Last summer I attended what I fondly call Crazy Girl Summer Camp. Recommended by my therapist, it was an Intensive Outpatient Program (IOP) affiliated with a local women’s mental health hospital designed to teach life and coping skills for Bipolar Disorder, Anxiety, Obsessive Compulsive Disorder, Borderline Personality Disorder, and newly clean and sober Chemical Dependents. Most were there straight from Inpatient, but I and one other woman were attending voluntarily on an Outpatient basis.
It turned out to be one of the best investments I’ve made in my mental health recovery.
I went to facilitated group therapy sessions consisting of about 12 women over the summer months. It truly did feel like a summer camp of sorts. Only in this camp, if you were a no show without calling, a friendly visit was made to your home by local police for a “wellness check.” Almost everyone, including me, was there after a suicide attempt. They took no chances with us.
You get the picture. Group therapy, licensed therapist leader, planned lessons every day on a new life/coping skill. Women came and went, and were at varying stages in recovery. So many, many stories. Of course, I blogged everything, but here is one skill that got inside my mind—and one that I try to practice frequently with my never-ending anxiety. Like today, for example.
The skill, presented by therapist Kara With A K, was called, “A Thought Is Just A Thought.” Kara’s theory was that unless a thought could be proven by fact or evidence—it was just a thought. And nothing else. Today I battled my mind and tried to apply this coping skill, typically used for my crazy thoughts in the throes of anxiety.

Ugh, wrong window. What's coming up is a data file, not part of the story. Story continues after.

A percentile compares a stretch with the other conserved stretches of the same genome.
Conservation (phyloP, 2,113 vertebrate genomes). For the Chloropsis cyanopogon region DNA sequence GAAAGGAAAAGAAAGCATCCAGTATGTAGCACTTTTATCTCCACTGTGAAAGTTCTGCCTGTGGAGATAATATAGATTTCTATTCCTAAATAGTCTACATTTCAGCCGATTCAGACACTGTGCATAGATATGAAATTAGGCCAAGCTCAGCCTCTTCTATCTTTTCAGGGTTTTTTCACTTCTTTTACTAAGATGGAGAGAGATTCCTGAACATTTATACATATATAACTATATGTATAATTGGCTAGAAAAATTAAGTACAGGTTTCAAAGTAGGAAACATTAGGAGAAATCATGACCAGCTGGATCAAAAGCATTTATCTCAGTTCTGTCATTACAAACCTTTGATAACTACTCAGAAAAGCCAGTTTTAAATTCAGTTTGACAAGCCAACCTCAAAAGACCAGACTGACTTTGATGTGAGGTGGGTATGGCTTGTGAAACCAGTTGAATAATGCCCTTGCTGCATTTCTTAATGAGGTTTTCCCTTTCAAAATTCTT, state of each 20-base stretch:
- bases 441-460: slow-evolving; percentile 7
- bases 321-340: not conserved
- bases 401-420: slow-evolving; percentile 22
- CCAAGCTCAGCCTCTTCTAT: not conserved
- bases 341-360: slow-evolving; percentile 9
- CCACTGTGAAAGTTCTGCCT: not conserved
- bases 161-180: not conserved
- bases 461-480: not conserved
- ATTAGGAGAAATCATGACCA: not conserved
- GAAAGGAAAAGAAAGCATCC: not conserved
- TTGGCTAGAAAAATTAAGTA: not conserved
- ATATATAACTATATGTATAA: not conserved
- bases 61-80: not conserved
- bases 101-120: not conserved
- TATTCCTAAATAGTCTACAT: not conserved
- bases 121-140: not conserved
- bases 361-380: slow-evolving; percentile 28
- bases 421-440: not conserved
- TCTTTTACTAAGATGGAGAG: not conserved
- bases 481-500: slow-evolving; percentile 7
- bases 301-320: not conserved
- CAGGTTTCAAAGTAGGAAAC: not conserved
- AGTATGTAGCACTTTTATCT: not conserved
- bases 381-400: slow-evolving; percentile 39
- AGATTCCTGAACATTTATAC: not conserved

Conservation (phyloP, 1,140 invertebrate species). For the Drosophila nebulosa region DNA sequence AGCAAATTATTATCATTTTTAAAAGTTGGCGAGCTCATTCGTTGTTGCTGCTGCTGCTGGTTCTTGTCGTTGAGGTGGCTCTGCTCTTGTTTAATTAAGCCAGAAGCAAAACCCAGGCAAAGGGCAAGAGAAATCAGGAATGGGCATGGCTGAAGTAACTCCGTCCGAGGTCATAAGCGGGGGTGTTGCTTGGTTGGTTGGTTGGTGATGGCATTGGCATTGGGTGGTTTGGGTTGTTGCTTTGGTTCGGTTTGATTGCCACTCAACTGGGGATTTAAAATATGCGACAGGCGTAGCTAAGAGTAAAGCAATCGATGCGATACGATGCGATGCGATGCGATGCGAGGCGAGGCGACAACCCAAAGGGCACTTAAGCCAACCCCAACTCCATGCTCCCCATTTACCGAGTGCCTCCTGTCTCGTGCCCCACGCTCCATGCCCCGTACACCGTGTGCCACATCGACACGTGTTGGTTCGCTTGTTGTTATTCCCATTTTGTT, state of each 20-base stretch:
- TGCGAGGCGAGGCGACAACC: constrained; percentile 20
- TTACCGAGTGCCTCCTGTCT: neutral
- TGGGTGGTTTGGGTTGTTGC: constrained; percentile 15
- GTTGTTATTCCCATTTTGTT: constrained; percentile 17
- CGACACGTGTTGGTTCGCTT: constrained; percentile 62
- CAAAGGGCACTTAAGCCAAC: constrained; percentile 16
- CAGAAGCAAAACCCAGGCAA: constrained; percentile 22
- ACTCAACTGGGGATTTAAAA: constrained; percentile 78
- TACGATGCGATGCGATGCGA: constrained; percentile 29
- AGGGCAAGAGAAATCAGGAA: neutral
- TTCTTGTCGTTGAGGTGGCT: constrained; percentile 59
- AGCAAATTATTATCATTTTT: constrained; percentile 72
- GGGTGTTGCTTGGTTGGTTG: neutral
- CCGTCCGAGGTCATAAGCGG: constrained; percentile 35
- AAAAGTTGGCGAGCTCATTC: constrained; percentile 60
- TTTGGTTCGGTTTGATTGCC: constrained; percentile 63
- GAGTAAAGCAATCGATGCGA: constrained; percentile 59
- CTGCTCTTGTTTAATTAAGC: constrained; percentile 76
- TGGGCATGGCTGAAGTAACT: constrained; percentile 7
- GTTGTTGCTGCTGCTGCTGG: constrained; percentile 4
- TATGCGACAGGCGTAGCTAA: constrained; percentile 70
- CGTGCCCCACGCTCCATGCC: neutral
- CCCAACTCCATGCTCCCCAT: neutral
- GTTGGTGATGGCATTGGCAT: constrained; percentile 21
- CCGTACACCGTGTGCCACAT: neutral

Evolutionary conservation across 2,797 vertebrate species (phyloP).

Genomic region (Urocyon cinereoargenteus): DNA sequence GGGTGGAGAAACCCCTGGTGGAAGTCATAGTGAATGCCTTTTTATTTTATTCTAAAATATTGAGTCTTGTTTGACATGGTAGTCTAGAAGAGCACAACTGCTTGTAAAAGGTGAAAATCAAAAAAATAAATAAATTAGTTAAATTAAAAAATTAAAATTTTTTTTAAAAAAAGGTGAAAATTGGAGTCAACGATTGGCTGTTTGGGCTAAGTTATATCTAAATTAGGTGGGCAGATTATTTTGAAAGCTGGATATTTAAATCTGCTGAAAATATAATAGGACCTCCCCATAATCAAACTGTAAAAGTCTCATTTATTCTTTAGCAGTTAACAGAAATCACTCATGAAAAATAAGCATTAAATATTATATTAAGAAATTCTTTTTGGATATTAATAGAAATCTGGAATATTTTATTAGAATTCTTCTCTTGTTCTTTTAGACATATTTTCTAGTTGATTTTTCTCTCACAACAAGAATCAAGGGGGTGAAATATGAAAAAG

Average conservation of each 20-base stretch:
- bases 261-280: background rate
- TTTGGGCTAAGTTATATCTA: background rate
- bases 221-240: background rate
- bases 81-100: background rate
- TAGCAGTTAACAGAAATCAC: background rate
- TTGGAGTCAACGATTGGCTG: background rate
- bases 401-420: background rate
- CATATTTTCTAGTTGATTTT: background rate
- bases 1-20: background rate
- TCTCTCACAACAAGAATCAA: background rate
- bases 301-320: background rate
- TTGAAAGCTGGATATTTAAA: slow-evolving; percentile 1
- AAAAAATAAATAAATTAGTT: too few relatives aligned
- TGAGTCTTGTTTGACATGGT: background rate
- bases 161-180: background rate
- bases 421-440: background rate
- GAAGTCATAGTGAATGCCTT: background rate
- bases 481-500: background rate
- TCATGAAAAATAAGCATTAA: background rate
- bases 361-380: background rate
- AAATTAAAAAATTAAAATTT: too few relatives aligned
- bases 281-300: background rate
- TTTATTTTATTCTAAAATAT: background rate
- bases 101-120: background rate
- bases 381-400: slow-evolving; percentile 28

My Mum has a very strict, quite inflexible rule that one must never be late. Ever. For any reason. Death is the only excused absence. I am a member of the Never On Time Club. Ever. For a myriad of reasons. I try to change, I have the best of intentions, but I rarely get anywhere on time. Therein lies the rub.
She called me at 8:40 am this morning to tell me I had to be at her house at 9:20 promptly to leave for the movie we planned to see. “Guilt Trip.” Coincidence not lost. I had not even taken a shower yet, so I threw on leggings (still hiding ankle tat from her), sweatshirt, and a hat and raced through 11 miles of the Rez that separates our homes.
And, in typical fashion for me, I spent the entire 20 minute trip planning in my mind the conversation awaiting me. I was convinced that, once again, I was going to be subjected to her tirade #57 on timeliness. I was tired. Too many Seroquel dreams, interrupted sleep, and just plain not in the mood for her legendary sarcastic wrath. I tried. I really did. To stop the incessant voices in my head with recognizing it was a thought based on no evidence, other than my expectations.
By the time I got there, I was nearly in tears. Because deep inside I am also very fearful of this woman. I had decided that if one single word was said to me—I was going to nicely say I was not going to the movies after all, and apologize for making them late. I figured this was the path of least resistance, because what I really wanted to say was, “Who the fuck goes to movies at 9:20 am, anyway?”
When I pulled up to her house, at 9:22 am, I was armed and ready. The garage door was open, and she and her partner were sitting in the car waiting. Shit. Ready for the barrage, I opened the car door and climbed in. Both of them said, “Good morning,” completely disarming me. I had to Xanax up just to recover.
Note to self: Work harder to remember that Kara With A K was right. Getting worked up in fits of anxiety over all of the possible worst case scenarios is bad, bad, bad. And futile. Because after all of my angst and planned responses? It turns out that my thought was just a thought. And nothing more.